Penny Rawson - the founder of The Edit on how she built a £1m business

PUBLISHED: 00:00 12 July 2019

Penny Rawson, owner of The Edit

Penny Rawson, owner of The Edit


Penny Rawson from Lymm reveals how a surprise illness drove her to make her boutique-owning dreams a reality

Penny RawsonPenny Rawson

A few years ago Penny Rawson was working on the shopfloor at Topshop, dreaming of owning her own business.

Like many busy women it was the kind of thing you put on the back-burner until something drastic happens to make you re-think your life.

And that's exactly what happened to Penny. She was happily progressing in her job until she discovered she had a rare brain illness, then everything changed.

With nothing to lose she set up the 'modest boutique' she had planned in her dreams and incredibly it has turned into a million pound business, The Edit.

Penny, who lives in Lymm with her husband Tim and 10-year-old daughter Georgia, hit the ground running after launching her first shop in Hale three years ago.

Within six months Tim, 34, had quit his job in HR to help out and they rapidly expanded, opening sister stores in Knutsford, Alderley Edge and Didsbury.

The reason for its success are simple - savvy label choices that bridge the gap between high-end and the high street.

'I'm 36 now and I kind of felt I had grown out of Topshop and River Island but I wasn't ready for M&S. I felt there was a high street entry level price point gap,' explains Penny, when I catch up with her in Alderley Edge.

There are lots of beautiful aspirational brands out there, but actually when you're going on the school run you don't want to be wearing something you bought from Selfridges. You need nice knitwear and great fitting jeans! I try to buy things that you can wear every day but at a guilt-free price.'

Of course, there's also the experience Penny gained as a management trainee. She left Manchester University with a degree in neuroscience and found she was good at retail, rising through the ranks and eventually finding herself responsible for a 600-strong workforce at Debenhams In Ellesmere Port.

But she is the first to admit that she would never have grasped the opportunity to go it alone had she not become ill.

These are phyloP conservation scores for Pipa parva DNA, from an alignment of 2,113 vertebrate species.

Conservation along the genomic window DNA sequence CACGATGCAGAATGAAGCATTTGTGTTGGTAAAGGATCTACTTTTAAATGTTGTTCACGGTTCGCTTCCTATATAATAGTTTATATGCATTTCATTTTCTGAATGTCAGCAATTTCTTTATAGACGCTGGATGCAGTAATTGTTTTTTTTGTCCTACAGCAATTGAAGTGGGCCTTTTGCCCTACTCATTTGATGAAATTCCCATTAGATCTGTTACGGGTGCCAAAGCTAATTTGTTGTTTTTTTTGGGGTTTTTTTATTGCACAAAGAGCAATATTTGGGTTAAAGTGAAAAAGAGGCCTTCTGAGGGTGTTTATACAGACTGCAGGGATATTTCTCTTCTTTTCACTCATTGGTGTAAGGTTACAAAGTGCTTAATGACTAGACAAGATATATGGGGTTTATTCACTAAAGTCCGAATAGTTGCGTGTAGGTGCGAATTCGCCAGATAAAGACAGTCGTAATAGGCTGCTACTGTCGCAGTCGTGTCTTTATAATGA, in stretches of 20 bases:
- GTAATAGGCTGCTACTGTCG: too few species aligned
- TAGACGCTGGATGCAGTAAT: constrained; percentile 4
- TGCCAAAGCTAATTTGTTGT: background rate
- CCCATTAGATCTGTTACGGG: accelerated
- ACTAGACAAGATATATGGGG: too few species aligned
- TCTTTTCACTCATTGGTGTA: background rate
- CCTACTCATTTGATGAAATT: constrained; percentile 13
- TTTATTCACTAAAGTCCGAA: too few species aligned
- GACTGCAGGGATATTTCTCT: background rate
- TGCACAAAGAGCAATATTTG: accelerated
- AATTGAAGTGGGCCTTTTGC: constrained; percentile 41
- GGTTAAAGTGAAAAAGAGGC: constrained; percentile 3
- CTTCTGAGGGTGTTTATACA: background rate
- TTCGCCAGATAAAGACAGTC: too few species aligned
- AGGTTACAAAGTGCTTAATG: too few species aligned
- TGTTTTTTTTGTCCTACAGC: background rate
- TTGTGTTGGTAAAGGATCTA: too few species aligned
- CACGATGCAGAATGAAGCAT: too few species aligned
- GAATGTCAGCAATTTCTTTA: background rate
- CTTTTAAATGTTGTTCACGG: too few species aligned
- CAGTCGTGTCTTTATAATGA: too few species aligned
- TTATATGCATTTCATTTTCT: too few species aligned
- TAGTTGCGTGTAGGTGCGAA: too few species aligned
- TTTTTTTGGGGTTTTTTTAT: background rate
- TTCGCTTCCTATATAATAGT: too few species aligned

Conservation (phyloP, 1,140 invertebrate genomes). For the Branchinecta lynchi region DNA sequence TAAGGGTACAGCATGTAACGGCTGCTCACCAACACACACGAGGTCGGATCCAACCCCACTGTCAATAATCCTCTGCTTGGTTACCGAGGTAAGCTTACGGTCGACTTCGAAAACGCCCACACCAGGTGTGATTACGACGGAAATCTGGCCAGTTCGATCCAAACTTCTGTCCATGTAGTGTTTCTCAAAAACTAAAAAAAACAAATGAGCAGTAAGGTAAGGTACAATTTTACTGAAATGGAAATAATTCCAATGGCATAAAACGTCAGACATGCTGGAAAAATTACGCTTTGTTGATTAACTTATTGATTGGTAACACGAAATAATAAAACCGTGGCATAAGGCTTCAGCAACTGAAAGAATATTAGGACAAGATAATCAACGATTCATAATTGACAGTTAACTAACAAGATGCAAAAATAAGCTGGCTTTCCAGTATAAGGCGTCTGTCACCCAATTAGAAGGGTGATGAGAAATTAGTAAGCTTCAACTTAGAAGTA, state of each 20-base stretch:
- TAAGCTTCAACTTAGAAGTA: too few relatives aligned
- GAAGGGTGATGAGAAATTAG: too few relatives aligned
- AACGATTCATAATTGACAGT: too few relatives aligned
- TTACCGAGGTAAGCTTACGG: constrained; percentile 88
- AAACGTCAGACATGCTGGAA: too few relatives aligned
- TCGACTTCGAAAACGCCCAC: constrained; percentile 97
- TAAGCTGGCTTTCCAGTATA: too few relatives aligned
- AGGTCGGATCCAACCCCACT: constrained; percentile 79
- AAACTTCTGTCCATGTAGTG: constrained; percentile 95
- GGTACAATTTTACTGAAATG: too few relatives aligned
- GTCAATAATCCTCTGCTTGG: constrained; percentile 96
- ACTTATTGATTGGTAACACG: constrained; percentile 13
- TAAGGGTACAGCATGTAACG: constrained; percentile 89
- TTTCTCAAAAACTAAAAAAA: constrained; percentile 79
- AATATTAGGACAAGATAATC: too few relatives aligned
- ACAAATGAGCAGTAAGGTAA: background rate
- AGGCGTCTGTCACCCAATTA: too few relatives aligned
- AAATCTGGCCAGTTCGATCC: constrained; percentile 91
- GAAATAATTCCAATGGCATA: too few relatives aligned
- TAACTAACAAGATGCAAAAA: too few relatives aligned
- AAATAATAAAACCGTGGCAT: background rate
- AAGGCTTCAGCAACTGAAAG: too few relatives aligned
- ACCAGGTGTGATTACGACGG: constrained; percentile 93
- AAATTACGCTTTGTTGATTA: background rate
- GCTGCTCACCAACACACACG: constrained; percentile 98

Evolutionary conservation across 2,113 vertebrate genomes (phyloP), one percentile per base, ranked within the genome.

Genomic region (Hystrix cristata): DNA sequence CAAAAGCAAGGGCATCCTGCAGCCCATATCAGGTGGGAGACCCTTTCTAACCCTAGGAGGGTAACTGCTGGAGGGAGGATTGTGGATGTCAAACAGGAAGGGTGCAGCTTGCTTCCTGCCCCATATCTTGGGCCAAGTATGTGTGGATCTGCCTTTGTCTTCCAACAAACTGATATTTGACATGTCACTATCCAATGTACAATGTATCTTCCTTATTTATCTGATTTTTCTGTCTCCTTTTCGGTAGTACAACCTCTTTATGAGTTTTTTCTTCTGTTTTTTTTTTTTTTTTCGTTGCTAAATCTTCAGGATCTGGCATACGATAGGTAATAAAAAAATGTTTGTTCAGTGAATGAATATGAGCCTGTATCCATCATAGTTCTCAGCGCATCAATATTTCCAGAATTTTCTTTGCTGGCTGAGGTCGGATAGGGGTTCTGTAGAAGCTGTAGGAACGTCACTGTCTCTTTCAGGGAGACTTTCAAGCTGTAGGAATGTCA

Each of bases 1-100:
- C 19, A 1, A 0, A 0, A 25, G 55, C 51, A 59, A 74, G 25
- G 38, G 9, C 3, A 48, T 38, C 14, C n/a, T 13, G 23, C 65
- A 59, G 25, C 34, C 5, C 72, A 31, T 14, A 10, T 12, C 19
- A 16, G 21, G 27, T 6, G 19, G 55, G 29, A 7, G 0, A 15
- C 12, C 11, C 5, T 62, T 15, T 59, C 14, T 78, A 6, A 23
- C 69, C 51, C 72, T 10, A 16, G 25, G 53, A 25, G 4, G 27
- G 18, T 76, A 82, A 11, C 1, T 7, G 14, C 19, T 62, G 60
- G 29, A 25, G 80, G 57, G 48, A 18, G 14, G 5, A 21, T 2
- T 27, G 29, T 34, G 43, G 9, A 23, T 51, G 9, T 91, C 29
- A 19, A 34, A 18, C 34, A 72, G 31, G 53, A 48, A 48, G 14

Penny has a condition called Idiopathic Intercranial Hypertension, a build up of fluid in the brain which causes excruciating pain and sight loss and the onset was so insidious that not even she realised she was going blind.

'It was really strange. I lost my eyesight from the left and the right and the centre over a course of a week,' she recalls.

'You would think how can you not notice? But I was really busy. Then, one day I was in the kitchen cooking, with loads of people around the house and I thought there's definitely something wrong, so I drove to the Manchester Royal Infirmary and they said "Do you not realise you've lost this amount of eyesight?"'

The doctors soon determined the cause was a build up of fluid and gave Penny a lumber puncture.

'It released all the pressure and my eyesight came back, just like that,' she says.

'It was really strange. They have no idea what it is caused by. It's usually something you get if you're really obese so I've had a bit of a difficult path getting treatment for it. It's so rare.

'But every cloud has a silver lining. I would never have started my shop without it so I'm very lucky in some ways.'

The illness was a catalyst for The Edit. Realising she probably couldn't sustain the kinds of work pressures involved in her management career, she quit her job and decided the time was right for that small shop.

'I did love my job but the hours were very long,' she explains. 'I'd start at eight in the morning and not finish until 6.30 at night, which meant my daughter was in daycare. Having my own business has made a great difference to me. I can now pick her up from school and have much more time for her.'

Hale was chosen for the first boutique simply because she knew the area had great footfall.

'Footfall is absolutely key to a business like this. I have seen so many people open shops where they think people will come to them, but the reality is, they don't.'

Luckily Tim supported her all the way and they had ploughed so little money into The Edit at the start that they were soon making a profit.

'I launched it with just two month's pay, matched by a loan from the bank,' she reveals.

'I wasn't really worried about it because I wasn't planning to take on staff or buying too much stock.

'And when you are not working it doesn't seem to be a risk. I don't think I would have done it if not for the illness.'

To cut costs she roped in friends and family to paint the walls and help out, then six months in, Tim quit his job to join the company.

'Because the business had just really taken off I needed another pair of hands and I knew it was turning over enough to pay both our salaries,' she reveals.

'If you start it on a shoestring, it's all about being commercial making money, making it work.'

Her advice to anyone who considers launching their own retail business in these challenging times is to know their stuff.

She credits her background in retail and knowledge of the area as valuable assets.

'And Tim says, always assume the worst. Because we opened in a recession we've always been cautious.'

A software company called Vend has also given them great management support and recently named them one of 14 'Remarkable Retailers'.

With The Edit expected to turnover £1.2m this year, Penny's is an incredible success story but she admits the future is unclear.

'I don't have major ambitions because of my illness,' she says.

'But I feel very blessed to be able to escape the nine to five. And sometimes I can visualise the store being on every high street in the country.

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